Deployment stressors, coping strategies and psychological wellbeing of returned peacekeeping forces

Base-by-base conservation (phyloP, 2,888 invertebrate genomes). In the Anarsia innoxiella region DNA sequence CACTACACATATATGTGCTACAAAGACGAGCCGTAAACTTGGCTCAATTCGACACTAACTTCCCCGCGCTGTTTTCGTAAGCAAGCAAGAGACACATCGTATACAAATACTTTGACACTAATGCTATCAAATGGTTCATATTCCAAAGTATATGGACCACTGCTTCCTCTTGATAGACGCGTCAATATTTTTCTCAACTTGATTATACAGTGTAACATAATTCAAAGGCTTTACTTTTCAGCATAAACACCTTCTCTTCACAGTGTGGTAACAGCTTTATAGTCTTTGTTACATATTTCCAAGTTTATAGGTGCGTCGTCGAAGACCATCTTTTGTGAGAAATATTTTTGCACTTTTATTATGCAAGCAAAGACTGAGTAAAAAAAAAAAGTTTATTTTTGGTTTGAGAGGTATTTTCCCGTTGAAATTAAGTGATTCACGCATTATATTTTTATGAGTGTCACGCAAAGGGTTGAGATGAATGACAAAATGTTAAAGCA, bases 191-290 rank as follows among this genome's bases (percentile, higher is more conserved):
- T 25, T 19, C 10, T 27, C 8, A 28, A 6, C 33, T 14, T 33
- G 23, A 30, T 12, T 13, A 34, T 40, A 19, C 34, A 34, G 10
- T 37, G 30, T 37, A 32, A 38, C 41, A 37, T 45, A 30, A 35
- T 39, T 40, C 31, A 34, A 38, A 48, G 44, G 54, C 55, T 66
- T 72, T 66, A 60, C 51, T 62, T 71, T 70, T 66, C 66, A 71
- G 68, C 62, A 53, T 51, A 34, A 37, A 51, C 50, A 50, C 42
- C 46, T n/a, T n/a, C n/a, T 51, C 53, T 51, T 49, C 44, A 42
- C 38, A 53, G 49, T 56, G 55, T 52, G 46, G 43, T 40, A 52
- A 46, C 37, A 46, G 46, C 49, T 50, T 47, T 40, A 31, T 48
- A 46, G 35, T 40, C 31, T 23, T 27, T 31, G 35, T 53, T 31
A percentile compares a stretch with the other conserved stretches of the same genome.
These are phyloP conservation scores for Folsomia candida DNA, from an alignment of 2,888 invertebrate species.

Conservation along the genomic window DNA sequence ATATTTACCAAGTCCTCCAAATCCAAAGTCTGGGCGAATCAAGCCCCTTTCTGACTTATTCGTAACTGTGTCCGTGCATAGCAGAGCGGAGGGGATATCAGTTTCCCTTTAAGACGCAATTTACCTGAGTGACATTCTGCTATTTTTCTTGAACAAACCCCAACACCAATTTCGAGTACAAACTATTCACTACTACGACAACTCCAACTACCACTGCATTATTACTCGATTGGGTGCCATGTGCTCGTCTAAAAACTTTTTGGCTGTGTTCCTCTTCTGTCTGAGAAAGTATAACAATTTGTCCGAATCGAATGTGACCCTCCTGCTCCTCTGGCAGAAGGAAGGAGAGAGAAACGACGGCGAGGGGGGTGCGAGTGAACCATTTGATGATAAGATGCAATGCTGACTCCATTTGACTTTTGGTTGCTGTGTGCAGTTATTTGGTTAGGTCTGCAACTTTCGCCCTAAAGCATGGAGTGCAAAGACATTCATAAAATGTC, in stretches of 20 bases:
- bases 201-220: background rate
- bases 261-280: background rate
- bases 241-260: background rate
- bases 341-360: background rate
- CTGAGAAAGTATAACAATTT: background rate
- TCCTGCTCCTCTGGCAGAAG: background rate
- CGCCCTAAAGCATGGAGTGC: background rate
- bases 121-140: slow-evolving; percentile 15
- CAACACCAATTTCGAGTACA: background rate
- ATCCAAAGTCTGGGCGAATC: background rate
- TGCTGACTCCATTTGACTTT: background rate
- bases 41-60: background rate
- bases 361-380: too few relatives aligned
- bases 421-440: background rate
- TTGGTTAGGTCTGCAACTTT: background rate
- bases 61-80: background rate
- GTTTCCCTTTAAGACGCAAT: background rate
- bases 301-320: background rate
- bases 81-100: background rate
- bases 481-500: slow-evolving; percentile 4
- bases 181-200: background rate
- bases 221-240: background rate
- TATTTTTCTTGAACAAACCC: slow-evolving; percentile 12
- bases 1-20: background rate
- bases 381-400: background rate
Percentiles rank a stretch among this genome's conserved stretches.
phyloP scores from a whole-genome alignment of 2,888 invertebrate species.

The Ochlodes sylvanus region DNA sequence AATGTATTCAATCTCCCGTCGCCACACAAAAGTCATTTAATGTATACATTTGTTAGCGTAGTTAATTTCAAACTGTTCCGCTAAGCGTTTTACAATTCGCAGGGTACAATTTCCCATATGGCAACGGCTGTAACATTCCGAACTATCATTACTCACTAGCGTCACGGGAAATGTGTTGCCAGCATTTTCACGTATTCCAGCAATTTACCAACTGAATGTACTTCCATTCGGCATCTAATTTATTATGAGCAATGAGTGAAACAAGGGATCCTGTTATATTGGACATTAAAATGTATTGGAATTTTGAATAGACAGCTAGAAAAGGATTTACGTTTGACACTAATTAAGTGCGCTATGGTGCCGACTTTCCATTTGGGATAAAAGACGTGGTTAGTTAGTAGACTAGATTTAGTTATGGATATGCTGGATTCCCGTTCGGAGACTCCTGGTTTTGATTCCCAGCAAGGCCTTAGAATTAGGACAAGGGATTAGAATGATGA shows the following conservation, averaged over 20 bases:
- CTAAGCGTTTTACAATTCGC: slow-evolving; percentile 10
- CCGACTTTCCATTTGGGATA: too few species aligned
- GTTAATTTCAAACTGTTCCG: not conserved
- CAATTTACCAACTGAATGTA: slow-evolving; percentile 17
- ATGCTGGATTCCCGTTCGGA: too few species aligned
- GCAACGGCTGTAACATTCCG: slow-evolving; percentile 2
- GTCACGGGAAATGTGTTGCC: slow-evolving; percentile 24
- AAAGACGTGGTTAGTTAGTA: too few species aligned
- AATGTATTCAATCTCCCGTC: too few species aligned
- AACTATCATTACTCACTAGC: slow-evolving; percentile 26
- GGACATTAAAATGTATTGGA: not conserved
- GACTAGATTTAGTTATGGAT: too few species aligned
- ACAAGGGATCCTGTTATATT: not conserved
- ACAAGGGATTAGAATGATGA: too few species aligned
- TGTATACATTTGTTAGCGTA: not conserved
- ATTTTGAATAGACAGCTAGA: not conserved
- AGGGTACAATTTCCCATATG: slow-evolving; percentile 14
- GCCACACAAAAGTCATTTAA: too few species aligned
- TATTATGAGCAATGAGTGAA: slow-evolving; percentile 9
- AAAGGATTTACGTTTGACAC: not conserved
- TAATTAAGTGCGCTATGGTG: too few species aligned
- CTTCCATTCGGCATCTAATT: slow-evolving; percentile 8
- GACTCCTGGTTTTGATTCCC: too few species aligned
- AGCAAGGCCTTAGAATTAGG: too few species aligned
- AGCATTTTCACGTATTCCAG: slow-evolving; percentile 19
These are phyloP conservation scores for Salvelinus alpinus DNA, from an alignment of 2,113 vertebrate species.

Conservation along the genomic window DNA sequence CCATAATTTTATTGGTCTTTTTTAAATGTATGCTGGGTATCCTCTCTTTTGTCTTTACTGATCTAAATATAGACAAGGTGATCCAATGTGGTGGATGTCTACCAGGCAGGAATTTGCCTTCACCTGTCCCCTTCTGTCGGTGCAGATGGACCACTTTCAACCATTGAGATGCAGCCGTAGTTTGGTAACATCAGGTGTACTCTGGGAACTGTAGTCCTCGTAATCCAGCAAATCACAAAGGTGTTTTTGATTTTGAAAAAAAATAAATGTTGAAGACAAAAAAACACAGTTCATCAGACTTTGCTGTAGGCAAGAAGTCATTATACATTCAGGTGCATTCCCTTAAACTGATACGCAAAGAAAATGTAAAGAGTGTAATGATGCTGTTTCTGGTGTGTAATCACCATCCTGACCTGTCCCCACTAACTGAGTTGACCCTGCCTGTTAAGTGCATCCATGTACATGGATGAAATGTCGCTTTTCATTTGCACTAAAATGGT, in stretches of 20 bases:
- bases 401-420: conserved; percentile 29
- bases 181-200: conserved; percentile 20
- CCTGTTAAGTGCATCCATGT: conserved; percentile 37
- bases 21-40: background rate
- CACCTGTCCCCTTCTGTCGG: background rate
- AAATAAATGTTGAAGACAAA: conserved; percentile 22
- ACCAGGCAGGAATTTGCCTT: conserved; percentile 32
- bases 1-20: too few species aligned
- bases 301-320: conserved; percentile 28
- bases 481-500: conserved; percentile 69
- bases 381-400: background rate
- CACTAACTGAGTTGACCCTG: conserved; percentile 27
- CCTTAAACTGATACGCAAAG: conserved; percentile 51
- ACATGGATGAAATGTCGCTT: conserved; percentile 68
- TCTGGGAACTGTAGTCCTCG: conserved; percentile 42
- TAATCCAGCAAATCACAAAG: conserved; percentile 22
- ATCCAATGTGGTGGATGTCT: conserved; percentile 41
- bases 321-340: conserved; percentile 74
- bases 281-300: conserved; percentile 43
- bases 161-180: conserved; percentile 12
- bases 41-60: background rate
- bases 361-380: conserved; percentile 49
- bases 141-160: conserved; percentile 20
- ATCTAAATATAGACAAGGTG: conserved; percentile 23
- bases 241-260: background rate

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The study investigated the relationships between deployment stressors, coping strategies and psychological wellbeing, and how coping strategies mediate the relationship between deployment stressors and psychological wellbeing among 120 peacekeeping combatants who had returned from mission in Somalia. Purposive sampling technique was used to enable the researcher collect data from the targeted population. Hypotheses i, ii and iii were tested using Pearson’s correlation coefficient to establish the relationships between the variables and Process Analysis, a multiple regression analysis was used to test the fourth hypothesis to establish if coping strategies mediated the relationship between deployment stressors and psychological wellbeing. The findings showed significant relationships between deployment stressors and coping strategies, deployment stressors and psychological wellbeing but an insignificant relationship between coping strategies and psychological wellbeing. The finding also showed that coping strategies didn’t mediate the relationship between deployment stressors and psychological wellbeing. It was recommended that a strong task force be formed to look into the mental health challenges arising as a result of deployment for peacekeeping operations so to strengthen the man power and performance of the combatants.